Just a quick one as in a few minutes I’m off on the Heathrow Express of the slow now (the Piccadilly Line) and then on to SXSW. I’ll then be in New York from 17th to 21st. Do come and say hi or something if we should/could talk. I’m rubbish at that but do enjoy it once I get going.
I went to SXSW last year, but before that the only time I’d been was in 2000, when it was smaller and less OHMYGODTHERE’SSOMANYPEOPLE.
It was quite exciting then. Blogging was fairly new (crisp Blogger t-shirts were handed out to a lucky few) and it was fun to meet a whole bunch of similarly-minded people for the first time. I’ve bumped into several of them at a few points over the past decade and although we’ve spent little time together overall, it always feels like seeing a really old friend.
Last year it all seemed a bit more, I don’t know, overgrown as a conference. Way too much going on to have a handle on it all, way too much “maximising your personal brand through social media” type stuff. And way too much having to please too broad a selection of people. After ten, fifteen, whatever years, there are people who are old hands at this, and people who are dipping their first toes in. It’s impossible to run a show that satisfies all of them. It was still fun though, hence this year’s return.
I recently did a nostalgic search for stuff written about SXSW 2000. Cameron Barrett’s report is still there and, in the wake of a memorable and spirited informal session about the merits or otherwise of blogging, things like this MetaFilter post were written. Ben Brown, who made a passionate plea at the time for long-form online writing wrote a lovely piece about his SXSW which I loved reading again.
Finally, there’s this other thread which, again, seems like ancient history, but I also liked Rebecca Blood’s description of the sociable aspect of the conference:
we talked about lots of things. I spent a good deal of my time getting to know the various people I met: where do you work, how do you like it, what are you planning to do when you graduate? that sort of thing. I’d say that there was a good deal of that kind of general socialization throughout the conference. I was meeting a large number of people whose work I’ve followed and admired for a long time, and it was a real pleasure to sit down and talk to them face to face.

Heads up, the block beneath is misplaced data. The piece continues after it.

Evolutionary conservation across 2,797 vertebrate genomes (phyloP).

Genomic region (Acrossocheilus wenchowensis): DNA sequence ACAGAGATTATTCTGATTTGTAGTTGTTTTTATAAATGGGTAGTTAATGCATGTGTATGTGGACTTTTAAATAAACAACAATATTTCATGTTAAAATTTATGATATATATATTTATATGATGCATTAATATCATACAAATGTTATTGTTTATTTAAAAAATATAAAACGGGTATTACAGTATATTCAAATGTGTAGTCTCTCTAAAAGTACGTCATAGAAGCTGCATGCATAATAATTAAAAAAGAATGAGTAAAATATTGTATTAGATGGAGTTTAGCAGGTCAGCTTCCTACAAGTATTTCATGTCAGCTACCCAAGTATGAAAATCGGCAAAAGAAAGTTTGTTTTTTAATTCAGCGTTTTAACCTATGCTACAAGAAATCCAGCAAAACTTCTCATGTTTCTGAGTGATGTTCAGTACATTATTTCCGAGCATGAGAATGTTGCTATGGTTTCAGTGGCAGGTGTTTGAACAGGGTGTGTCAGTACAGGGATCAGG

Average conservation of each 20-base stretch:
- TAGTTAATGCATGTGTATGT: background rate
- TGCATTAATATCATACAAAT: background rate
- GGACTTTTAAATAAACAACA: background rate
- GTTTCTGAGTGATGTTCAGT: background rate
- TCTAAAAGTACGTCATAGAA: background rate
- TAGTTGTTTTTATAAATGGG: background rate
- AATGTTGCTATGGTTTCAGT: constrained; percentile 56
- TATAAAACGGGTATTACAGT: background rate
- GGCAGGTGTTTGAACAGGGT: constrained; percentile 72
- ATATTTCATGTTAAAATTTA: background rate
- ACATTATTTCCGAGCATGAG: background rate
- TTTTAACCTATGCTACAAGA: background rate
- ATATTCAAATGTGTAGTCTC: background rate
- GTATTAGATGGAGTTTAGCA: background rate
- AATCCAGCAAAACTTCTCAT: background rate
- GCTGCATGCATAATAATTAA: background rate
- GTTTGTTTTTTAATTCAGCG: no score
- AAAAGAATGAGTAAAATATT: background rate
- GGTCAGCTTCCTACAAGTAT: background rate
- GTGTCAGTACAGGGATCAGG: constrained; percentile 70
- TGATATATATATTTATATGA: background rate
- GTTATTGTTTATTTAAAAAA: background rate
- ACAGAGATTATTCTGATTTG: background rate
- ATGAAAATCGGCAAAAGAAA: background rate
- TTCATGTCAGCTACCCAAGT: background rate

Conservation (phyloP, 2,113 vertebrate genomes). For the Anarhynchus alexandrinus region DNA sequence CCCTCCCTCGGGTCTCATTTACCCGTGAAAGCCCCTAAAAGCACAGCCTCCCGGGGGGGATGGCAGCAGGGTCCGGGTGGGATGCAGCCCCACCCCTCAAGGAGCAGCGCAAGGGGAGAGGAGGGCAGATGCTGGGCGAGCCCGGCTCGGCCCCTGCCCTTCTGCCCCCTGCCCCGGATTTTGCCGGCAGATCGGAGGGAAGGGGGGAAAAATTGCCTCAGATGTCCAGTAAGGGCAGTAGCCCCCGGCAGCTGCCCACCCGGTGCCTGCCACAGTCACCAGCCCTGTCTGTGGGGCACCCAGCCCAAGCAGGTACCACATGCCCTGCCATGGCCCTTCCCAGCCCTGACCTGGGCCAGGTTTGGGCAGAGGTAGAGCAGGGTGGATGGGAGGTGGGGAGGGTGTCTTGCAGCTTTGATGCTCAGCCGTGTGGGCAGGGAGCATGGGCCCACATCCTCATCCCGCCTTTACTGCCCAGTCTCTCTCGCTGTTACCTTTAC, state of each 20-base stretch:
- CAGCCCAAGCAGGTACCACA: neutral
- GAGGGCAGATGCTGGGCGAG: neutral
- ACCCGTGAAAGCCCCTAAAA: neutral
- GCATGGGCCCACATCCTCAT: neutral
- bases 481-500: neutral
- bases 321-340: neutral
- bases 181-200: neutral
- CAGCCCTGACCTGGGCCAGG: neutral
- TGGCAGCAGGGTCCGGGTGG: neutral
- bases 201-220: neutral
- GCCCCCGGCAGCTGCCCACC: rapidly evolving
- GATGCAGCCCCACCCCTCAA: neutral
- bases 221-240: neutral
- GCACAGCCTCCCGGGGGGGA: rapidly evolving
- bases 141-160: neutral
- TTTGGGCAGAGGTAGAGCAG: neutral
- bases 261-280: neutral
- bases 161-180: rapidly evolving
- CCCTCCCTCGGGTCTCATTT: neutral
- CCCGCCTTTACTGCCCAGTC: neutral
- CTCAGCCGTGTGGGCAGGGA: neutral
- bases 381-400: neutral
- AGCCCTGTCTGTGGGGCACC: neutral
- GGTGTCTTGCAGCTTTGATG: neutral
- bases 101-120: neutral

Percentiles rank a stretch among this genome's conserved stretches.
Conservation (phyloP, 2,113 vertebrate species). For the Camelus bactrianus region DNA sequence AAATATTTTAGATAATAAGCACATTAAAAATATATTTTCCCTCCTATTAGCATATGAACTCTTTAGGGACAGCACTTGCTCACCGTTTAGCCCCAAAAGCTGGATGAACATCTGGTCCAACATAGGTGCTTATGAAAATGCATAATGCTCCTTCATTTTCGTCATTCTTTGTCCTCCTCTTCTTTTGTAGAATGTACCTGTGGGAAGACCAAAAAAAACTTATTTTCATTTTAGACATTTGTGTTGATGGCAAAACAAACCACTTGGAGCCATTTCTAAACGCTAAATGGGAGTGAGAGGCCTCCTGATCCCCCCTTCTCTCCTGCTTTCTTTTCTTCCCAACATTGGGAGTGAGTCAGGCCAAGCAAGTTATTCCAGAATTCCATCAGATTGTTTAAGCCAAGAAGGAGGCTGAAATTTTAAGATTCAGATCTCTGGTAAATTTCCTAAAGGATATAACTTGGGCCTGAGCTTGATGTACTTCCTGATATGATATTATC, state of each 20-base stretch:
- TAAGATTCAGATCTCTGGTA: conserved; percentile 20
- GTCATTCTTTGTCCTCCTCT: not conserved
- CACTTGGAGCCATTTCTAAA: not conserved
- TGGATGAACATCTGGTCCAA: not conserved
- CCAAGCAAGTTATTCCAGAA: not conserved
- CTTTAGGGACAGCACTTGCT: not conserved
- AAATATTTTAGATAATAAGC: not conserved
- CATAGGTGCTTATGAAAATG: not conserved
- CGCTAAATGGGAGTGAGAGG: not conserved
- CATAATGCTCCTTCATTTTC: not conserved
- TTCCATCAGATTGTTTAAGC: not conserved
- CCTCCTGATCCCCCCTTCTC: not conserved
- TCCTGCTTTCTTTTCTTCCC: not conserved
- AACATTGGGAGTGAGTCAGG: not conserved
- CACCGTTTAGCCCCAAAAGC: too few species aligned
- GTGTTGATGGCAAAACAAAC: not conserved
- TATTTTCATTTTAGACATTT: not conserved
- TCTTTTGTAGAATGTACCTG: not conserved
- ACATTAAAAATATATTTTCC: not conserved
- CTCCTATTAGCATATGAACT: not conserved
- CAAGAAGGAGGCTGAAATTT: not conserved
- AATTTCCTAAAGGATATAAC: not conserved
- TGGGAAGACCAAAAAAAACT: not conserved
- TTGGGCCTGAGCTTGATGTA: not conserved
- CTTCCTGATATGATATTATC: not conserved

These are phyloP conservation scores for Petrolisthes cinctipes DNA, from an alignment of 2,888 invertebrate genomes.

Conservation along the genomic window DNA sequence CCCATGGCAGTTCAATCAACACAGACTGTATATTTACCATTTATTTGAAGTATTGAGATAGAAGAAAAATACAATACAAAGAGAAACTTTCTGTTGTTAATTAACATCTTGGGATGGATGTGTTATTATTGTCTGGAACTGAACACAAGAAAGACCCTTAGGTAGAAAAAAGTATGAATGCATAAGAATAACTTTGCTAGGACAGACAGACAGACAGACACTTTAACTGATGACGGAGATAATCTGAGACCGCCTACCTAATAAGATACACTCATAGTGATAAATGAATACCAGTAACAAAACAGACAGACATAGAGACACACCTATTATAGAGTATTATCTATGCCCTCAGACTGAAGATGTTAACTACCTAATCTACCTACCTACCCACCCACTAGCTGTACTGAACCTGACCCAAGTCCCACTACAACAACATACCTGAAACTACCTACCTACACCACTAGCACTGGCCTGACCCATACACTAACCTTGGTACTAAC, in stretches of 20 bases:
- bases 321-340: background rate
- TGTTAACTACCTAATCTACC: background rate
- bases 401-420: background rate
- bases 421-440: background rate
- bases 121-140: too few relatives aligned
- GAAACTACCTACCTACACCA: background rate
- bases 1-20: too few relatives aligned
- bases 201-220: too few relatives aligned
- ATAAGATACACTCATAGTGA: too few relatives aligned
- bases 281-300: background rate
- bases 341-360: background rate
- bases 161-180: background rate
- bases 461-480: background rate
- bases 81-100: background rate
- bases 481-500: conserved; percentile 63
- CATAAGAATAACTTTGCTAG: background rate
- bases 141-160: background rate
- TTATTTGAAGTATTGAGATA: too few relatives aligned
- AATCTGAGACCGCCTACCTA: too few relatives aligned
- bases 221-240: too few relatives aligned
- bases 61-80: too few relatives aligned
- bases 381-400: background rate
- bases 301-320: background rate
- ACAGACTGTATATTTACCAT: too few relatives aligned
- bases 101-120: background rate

we talked about what went on at the various panels. we compared notes on our reactions, reported on panels others hadn’t attended, that sort of thing.
and we talked about the web. we talked about ideas that the panels and the company inspired, we threw ideas around, we speculated on where the web is going… one night several of us talked into the morning about the value of weblogs and tried to come up with schemes that would enable us to support ourselves with this kind of work.
we talked about lots of other things, too: personal philosophies, how one conducts oneself in the world, why isn’t there a quiet place in this party so that people can just talk? the people I met are interested in lots of things, so we talked about everything under the sun.
I came away from it all very pumped up, with ideas for new projects, memories of stimulating conversations with interesting people, inspired by the interest and enthusiasm the people I met had for the web and its potential.
I would go again, and I would recommend it to anyone with a sincere love for the web and its potential.
Ten years on, I still hope this is true. More of that please.
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